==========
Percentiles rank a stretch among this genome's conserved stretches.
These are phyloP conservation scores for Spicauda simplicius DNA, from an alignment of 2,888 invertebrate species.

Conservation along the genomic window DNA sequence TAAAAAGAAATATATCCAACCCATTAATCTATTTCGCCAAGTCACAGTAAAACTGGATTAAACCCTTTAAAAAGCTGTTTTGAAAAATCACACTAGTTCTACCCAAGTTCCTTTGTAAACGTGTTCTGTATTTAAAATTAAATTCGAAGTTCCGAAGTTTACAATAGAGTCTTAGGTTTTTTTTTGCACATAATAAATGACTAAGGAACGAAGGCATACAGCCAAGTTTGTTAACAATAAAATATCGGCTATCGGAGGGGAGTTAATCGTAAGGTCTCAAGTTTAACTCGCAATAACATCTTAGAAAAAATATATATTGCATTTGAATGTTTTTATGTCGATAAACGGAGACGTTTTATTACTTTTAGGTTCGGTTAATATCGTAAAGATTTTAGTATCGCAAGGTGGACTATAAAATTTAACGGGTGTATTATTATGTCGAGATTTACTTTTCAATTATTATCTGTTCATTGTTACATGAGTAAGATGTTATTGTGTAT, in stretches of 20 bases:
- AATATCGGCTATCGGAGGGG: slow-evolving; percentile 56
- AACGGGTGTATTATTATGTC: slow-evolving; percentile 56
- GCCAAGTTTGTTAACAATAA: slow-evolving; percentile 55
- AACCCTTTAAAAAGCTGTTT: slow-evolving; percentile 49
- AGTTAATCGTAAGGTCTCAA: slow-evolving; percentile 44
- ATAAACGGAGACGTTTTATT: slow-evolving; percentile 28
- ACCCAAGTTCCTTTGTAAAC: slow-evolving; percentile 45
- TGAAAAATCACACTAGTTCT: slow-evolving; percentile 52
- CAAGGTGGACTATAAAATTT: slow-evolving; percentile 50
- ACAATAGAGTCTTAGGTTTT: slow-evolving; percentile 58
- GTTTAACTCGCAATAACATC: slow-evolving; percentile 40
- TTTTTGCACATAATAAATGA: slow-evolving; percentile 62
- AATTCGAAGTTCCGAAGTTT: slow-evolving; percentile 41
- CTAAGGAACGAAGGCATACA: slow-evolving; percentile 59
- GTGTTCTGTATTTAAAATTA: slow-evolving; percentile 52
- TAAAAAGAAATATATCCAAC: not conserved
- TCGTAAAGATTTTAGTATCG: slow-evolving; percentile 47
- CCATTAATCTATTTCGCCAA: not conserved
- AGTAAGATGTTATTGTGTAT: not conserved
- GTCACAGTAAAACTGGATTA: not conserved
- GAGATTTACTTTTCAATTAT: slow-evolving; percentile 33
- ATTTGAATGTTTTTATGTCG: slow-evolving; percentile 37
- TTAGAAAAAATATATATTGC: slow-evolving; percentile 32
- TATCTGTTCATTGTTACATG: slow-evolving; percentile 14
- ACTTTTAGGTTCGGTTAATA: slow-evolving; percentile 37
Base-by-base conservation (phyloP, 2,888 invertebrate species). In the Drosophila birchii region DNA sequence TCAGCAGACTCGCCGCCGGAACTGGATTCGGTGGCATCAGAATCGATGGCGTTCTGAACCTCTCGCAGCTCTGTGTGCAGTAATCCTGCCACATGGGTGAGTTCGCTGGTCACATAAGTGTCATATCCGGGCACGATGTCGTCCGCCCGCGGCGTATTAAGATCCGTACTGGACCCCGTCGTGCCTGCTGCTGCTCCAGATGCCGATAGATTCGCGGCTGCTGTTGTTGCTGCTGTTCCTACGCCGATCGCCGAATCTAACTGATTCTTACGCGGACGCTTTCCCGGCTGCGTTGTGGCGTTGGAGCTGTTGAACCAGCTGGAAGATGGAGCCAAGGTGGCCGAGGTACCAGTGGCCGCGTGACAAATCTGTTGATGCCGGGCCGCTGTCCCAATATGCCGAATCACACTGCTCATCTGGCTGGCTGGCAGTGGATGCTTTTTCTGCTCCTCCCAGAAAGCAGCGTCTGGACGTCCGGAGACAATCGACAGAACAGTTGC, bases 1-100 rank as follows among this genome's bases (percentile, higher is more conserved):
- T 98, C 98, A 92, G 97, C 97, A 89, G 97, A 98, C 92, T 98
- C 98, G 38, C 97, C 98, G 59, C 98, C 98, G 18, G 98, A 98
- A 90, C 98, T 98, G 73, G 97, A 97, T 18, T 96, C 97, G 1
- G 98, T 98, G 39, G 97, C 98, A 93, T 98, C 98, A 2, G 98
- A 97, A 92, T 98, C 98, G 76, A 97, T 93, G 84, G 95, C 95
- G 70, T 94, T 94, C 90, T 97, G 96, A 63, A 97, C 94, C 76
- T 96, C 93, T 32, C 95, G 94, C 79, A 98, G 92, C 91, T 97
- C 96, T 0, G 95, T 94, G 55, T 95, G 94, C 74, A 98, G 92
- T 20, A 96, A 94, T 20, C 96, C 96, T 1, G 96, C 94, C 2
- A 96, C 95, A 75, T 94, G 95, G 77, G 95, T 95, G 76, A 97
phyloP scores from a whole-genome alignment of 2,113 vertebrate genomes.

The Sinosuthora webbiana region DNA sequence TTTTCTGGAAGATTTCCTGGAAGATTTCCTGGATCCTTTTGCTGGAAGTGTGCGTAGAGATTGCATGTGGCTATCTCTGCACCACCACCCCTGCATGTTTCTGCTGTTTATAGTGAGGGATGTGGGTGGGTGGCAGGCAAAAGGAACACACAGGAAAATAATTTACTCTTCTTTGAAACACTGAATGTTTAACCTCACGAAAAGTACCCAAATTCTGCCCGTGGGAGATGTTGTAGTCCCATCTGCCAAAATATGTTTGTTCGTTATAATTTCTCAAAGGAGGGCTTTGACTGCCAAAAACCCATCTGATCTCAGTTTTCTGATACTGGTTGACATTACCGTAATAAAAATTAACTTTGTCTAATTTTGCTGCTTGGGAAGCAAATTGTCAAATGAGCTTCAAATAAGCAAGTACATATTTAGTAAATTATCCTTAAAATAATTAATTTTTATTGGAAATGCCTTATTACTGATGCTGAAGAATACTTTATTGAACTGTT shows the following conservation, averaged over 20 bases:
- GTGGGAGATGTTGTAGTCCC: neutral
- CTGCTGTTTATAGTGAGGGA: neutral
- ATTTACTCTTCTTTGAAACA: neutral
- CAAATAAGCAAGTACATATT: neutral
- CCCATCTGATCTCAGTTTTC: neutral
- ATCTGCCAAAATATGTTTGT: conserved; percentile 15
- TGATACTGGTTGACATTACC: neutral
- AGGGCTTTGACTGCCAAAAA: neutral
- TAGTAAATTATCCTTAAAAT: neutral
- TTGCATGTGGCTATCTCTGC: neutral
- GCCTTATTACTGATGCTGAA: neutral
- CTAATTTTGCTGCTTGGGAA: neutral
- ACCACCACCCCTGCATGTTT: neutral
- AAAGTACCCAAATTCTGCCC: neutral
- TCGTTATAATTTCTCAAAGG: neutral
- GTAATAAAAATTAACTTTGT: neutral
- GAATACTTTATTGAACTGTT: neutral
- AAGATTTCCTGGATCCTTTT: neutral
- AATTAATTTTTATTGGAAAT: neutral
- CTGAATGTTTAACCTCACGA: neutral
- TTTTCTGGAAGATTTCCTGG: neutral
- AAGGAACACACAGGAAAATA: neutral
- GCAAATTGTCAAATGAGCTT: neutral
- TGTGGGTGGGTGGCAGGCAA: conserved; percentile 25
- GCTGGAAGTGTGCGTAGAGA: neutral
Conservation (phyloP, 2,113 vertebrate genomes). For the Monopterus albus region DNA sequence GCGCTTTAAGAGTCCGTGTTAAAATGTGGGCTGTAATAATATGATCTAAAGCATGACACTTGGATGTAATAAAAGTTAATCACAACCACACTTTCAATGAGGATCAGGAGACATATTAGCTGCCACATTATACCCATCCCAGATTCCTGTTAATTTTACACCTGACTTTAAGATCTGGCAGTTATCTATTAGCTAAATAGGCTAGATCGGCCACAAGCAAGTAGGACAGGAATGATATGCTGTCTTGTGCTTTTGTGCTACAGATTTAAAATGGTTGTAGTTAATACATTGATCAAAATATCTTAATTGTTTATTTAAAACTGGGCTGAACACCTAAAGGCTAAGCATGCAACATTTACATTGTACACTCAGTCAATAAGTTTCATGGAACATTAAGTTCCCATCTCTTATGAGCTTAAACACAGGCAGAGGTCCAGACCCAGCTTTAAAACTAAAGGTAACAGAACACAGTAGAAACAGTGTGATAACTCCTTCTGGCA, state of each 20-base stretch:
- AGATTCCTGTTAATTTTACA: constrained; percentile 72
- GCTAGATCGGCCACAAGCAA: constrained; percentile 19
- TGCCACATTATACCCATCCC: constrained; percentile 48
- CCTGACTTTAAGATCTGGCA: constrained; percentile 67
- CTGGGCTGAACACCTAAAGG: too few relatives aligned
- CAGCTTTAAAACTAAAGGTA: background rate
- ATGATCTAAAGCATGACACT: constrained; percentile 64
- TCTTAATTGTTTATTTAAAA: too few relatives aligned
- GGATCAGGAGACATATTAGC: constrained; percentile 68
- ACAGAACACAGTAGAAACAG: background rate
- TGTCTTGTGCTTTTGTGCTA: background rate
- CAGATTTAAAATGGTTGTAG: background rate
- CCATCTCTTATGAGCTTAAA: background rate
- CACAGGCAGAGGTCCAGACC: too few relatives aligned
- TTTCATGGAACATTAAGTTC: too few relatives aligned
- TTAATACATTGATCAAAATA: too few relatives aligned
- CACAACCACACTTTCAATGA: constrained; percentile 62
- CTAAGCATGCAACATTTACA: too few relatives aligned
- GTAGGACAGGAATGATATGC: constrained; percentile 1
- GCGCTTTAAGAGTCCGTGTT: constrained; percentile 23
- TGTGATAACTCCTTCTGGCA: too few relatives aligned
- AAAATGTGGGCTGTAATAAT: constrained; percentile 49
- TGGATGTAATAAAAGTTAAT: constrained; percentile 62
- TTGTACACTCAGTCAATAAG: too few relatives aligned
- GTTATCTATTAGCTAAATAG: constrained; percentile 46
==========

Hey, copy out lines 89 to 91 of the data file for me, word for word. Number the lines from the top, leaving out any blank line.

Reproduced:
- AAAATGTGGGCTGTAATAAT: constrained; percentile 49
- TGGATGTAATAAAAGTTAAT: constrained; percentile 62
- TTGTACACTCAGTCAATAAG: too few relatives aligned